3. I’ve had a hard time tracking down writers in my community, but I’ve found a lot of support online. Have you thought of doing Pitch Wars this year? I met all my critique partners through that. It’s an awesome experience and community, regardless of whether you win.

    • Karen says:

      I actually hadn’t. If it’s always in August, I might have my manuscript revised enough by then. It could be a really good idea. I’ll look into it.

  4. C.G.Coppola says:

    Okay, I have to say that two years ago I went to the Writer’s Digest Conference in NY. (FYI I am so poor it’s not even funny – an aunt paid for the whole thing) and even though I traveled with my boyfriend, I attended the convention alone.
    IT. WAS. AMAZING.
    Not knowing a soul, I felt more at home and at ease and inspired than I am in my day-to-day. Because you’re with people who get you, people who understand how you think and what you value. Just dive right in. You’ll wonder why it took you so long. Good luck!

  5. What’s the saying? Fake it ’til you make it? Attend that writers’ conference, learn all you can, talk about your awesome book, and soak in that sense of community. You’re a strong, confident writer – show them that and don’t let anyone get you down.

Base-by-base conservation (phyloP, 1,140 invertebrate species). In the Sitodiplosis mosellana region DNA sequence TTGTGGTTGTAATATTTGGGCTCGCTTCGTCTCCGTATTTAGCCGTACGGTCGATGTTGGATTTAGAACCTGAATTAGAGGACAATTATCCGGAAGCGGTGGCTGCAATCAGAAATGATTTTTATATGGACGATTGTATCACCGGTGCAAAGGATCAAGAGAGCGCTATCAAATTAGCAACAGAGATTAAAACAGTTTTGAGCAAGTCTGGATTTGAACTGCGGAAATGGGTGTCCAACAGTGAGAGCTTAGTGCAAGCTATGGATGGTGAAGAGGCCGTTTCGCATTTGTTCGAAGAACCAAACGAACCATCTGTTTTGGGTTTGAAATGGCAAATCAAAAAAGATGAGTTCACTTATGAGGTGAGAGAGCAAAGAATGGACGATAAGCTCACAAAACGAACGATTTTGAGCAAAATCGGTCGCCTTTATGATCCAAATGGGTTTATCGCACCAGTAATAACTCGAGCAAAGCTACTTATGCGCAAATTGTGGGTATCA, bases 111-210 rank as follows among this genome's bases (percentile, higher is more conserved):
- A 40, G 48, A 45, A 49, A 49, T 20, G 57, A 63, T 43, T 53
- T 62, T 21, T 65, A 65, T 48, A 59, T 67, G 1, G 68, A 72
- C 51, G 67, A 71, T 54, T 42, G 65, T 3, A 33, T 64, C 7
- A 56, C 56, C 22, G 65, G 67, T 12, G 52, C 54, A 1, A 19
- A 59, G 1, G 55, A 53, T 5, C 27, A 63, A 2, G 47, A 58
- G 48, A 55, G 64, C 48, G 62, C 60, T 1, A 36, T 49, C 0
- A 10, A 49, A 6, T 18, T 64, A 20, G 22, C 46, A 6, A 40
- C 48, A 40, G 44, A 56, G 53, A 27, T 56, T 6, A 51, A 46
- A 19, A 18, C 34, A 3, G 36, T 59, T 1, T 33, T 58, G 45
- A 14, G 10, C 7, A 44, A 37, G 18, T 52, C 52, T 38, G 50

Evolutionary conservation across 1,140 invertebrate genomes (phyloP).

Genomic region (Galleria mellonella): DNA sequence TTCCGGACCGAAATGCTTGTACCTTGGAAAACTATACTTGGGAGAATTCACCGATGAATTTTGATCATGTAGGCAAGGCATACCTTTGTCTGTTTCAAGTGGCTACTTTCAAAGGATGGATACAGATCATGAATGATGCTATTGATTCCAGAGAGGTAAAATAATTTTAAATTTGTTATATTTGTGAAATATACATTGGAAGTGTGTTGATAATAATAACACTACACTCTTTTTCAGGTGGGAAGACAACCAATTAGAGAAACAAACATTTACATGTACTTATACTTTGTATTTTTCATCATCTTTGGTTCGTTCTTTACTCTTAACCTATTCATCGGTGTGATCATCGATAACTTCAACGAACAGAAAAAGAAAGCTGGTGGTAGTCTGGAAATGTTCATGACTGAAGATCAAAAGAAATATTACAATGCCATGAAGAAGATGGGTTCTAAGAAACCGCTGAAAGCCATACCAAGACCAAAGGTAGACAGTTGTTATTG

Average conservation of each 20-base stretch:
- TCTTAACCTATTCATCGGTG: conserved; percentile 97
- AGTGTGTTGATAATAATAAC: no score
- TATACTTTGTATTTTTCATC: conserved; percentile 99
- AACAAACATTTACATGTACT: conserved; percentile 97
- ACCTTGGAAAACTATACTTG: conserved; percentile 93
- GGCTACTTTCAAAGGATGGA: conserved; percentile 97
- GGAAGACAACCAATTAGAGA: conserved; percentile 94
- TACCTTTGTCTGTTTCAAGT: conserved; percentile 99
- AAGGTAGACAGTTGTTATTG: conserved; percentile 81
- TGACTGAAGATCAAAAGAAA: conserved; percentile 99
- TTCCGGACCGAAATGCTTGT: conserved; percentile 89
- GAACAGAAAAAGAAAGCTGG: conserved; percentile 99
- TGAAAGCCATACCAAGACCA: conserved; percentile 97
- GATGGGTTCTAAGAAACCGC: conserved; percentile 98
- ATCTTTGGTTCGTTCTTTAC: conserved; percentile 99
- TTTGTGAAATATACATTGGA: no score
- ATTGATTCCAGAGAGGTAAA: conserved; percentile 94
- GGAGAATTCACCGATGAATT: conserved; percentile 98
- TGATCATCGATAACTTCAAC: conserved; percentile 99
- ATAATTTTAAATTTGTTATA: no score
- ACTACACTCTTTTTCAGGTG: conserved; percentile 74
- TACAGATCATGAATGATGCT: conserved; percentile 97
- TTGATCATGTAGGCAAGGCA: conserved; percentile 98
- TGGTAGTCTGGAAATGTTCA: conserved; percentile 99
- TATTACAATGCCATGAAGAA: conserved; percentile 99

I’m with Raimey, though, on where to find your best writing buddies. I’ve met all of mine online. Sometimes (like once a year if we’re lucky) we’ll meet up in person, chat and have a drink. Though, I have to admit, many of my writing friends are in other countries so meeting up isn’t a possibility. But it doesn’t matter, ’cause all the writing-support-stuff? That happens online. (Good thing too. Imagine having to meet up at 3am with messy hair and figure out if that scene actually works…)
    I’m sure you’ll fit in with the other writers – we’re all a friendly bunch with voices in our heads 😉

    • Karen says:

      I’m definitely leaning toward it… if I can wrangle funds and time off from work… and all the other parts of my life. I’ll add my voice to Raimey’s. The internet is an amazing place to meet people with specific interests.